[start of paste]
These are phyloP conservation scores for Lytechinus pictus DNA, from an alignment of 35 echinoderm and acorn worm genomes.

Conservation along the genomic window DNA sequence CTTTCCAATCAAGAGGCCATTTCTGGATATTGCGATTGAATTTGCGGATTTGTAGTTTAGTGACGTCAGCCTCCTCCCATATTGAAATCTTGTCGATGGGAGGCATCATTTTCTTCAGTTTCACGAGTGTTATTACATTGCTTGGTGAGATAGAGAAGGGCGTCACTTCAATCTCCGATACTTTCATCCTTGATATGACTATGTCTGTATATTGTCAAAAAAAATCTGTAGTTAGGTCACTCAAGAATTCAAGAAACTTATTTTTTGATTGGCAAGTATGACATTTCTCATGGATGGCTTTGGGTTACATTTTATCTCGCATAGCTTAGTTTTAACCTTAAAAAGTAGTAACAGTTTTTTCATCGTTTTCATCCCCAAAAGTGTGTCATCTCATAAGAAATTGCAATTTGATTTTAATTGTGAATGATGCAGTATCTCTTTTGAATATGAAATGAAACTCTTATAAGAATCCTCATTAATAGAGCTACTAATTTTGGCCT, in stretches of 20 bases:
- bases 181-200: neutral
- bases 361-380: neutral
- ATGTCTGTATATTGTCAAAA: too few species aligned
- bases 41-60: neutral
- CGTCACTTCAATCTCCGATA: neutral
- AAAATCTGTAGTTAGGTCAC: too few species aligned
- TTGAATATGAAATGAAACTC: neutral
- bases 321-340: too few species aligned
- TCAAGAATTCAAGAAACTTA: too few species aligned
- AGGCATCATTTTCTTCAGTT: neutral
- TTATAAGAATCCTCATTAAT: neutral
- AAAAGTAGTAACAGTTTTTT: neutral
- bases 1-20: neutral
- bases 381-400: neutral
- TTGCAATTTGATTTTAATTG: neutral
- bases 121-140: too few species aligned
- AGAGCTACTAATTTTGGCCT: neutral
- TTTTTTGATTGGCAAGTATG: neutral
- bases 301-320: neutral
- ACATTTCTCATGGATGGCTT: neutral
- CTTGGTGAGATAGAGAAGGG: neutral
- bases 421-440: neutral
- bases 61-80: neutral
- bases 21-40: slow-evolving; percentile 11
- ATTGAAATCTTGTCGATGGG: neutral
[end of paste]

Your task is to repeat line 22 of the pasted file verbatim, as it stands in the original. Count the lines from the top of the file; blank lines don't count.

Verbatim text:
- ACATTTCTCATGGATGGCTT: neutral